It is interesting also to note in this connection that against no one class, when the revolutionary element became ascendant in France, was popular hatred more intense than to the farmers-general, to whom the collection of taxes in the different provinces of the kingdom was farmed out or contracted. The extravagant expenditure which, as a rule, characterized their living, was regarded by the masses as all-sufficient evidence of the enormous profits unjustly accruing to them from these contracts; and the power continually exercised by their agents to make domiciliary visits, seize goods, inflict fines, and take other measures of an arbitrary, obnoxious character to enforce compliance with extortions, all contributed to make them objects of execration by nearly the entire people. And this animosity under the revolutionary government speedily manifested itself, by sending thirty-two out of the whole number—sixty—of these high officials to the guillotine; among whom were undoubtedly some honest and conscientious financiers and otherwise distinguished men, such as Lavoisier, the father of modern chemistry.
One of the great results of the French Revolution, which ought to be duly weighed in reckoning up the good and evil of that mighty popular convulsion, is that it swept away the feudal land laws of old France and made landowners of several millions of men who were formerly serfs. Fully one half of the land of France at the present time is owned by small farmers or peasants; and in their hands has been demonstrated afresh what Arthur Young called the magic power of property to turn sand to gold. Regions which he visited in 1788, and found barren and deserted, a hundred years later were clothed with vines and gardens under the tillage of peasant proprietors.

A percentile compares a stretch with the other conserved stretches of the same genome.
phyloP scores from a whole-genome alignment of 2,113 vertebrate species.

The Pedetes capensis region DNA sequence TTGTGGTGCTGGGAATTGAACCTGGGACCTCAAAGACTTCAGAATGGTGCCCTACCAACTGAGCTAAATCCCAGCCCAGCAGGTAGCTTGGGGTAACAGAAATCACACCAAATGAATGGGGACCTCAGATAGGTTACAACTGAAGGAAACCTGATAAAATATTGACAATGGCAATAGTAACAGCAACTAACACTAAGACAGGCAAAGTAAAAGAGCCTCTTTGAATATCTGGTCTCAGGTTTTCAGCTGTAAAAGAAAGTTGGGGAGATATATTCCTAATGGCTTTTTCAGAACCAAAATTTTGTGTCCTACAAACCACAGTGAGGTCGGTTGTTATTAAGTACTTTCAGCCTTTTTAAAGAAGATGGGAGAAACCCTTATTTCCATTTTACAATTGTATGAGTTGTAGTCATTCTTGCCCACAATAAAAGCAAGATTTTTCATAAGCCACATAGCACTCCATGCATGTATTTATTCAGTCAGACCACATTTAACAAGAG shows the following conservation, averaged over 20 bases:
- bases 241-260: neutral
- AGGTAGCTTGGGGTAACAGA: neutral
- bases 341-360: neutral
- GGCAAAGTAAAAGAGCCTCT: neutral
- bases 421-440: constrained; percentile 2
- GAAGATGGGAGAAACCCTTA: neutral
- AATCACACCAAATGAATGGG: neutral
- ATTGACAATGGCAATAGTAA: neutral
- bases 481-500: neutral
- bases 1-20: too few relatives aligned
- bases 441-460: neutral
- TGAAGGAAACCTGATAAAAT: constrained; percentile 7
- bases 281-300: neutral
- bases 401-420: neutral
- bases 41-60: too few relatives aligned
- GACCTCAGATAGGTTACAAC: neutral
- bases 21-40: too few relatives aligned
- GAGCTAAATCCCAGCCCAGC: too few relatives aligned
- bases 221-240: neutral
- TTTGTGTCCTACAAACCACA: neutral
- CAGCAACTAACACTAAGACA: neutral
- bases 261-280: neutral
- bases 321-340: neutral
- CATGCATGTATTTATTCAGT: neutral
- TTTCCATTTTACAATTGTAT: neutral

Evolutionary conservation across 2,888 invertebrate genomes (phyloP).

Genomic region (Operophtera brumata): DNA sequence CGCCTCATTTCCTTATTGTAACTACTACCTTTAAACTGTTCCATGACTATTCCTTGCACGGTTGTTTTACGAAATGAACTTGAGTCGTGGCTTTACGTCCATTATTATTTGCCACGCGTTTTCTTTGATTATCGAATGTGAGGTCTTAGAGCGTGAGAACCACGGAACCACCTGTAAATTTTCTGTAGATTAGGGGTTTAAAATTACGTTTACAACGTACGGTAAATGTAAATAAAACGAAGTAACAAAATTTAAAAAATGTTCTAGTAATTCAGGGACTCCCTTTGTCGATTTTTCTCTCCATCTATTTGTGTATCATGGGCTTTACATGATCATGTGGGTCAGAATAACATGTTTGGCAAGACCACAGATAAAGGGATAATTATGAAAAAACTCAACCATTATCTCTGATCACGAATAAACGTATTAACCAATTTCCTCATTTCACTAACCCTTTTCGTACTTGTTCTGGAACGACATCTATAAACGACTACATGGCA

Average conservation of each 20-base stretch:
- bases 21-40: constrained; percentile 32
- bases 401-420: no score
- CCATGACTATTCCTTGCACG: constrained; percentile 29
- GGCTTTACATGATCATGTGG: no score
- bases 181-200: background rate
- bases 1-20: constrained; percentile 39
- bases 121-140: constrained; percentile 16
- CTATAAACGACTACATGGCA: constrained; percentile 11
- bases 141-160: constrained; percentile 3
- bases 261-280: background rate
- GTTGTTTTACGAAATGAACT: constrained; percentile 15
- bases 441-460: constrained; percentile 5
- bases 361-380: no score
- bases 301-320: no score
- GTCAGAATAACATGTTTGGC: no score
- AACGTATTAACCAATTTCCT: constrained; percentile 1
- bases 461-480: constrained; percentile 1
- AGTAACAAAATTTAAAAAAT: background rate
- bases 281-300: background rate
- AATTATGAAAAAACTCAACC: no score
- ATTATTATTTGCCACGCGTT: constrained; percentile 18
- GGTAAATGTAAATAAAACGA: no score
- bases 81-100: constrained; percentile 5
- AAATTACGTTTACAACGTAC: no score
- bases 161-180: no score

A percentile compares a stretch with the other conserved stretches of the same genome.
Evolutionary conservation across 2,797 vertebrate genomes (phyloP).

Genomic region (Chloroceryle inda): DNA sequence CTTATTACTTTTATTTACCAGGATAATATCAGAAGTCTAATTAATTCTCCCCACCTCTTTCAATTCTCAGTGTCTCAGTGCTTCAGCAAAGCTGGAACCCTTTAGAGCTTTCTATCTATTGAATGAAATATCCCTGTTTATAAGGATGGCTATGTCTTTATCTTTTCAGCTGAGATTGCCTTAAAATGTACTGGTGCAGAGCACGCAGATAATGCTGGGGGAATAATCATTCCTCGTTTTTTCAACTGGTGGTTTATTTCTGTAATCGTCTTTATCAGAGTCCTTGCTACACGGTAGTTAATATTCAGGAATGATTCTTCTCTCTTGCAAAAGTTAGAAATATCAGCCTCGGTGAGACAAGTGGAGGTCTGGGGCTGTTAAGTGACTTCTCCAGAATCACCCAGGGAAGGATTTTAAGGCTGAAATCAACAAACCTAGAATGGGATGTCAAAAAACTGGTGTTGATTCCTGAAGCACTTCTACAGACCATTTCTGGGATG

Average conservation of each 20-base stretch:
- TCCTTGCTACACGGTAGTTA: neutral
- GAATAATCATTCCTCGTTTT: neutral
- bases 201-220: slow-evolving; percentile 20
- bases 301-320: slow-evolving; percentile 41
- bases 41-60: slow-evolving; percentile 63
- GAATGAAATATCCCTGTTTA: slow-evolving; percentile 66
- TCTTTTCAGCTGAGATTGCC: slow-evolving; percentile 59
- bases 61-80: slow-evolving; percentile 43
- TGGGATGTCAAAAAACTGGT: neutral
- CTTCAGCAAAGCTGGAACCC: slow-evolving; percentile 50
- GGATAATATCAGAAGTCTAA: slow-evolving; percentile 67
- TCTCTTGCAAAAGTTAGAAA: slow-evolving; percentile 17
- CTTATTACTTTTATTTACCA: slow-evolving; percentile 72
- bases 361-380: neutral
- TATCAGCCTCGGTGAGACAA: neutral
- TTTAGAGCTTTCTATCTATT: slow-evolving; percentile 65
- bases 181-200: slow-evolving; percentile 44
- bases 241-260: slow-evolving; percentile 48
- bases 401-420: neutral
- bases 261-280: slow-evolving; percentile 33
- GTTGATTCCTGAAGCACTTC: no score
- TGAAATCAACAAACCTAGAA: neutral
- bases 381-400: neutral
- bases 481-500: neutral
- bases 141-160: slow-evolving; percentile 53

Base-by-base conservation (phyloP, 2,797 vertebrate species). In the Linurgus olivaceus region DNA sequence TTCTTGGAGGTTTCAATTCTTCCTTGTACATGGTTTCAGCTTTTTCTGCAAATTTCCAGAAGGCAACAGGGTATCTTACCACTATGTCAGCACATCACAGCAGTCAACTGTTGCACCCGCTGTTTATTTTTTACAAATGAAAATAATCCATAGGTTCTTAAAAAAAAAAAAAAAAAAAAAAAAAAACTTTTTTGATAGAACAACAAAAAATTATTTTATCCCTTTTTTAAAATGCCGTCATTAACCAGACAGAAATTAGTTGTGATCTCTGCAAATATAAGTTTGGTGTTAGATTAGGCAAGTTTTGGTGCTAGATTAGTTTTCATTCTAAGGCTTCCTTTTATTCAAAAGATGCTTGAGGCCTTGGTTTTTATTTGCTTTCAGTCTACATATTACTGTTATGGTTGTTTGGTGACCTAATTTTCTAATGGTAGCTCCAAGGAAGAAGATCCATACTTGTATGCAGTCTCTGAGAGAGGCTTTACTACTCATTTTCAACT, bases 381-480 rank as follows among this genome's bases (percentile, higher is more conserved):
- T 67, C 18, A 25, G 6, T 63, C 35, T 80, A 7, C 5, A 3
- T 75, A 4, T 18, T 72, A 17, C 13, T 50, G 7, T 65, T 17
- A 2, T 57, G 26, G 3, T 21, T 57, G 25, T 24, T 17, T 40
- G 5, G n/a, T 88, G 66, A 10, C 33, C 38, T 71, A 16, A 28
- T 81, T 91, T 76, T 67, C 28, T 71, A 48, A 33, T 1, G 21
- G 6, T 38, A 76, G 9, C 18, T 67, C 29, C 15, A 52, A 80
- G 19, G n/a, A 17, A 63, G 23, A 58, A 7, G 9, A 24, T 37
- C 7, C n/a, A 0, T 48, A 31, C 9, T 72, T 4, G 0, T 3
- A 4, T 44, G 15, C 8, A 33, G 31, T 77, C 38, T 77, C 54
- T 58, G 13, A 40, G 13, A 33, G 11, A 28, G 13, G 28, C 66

From the foregoing consideration of France in the last century, experiencing through the abuse of taxation the most awful revolution in history, let us turn to a country of our own time and continent, and observe methods of taxation yet surviving the vigor and barbarism of the mediæval period.
Taxation in Mexico.—Until recently, and to a great extent at present, the system of taxation operative in Mexico, the origin or evolution of which may in no small part be attributed to a sparseness of population, lack of accumulated wealth or capital, limited wants, and low civilization of the masses, is especially worthy of notice, and most instructive from the circumstance that nothing like it exists in any other country.
took off the taxes from the man of fashion, and laid them with accumulated weight on the poor who were so unfortunate as to be his neighbors? Who has dwelt sufficiently on explaining all the ramifications of despotism, regal, aristocratical, and ecclesiastical, pervading the whole mass of the people, reaching like a circulating fluid the most distant capillary tubes of poverty and wretchedness?"—Young's Travels in France.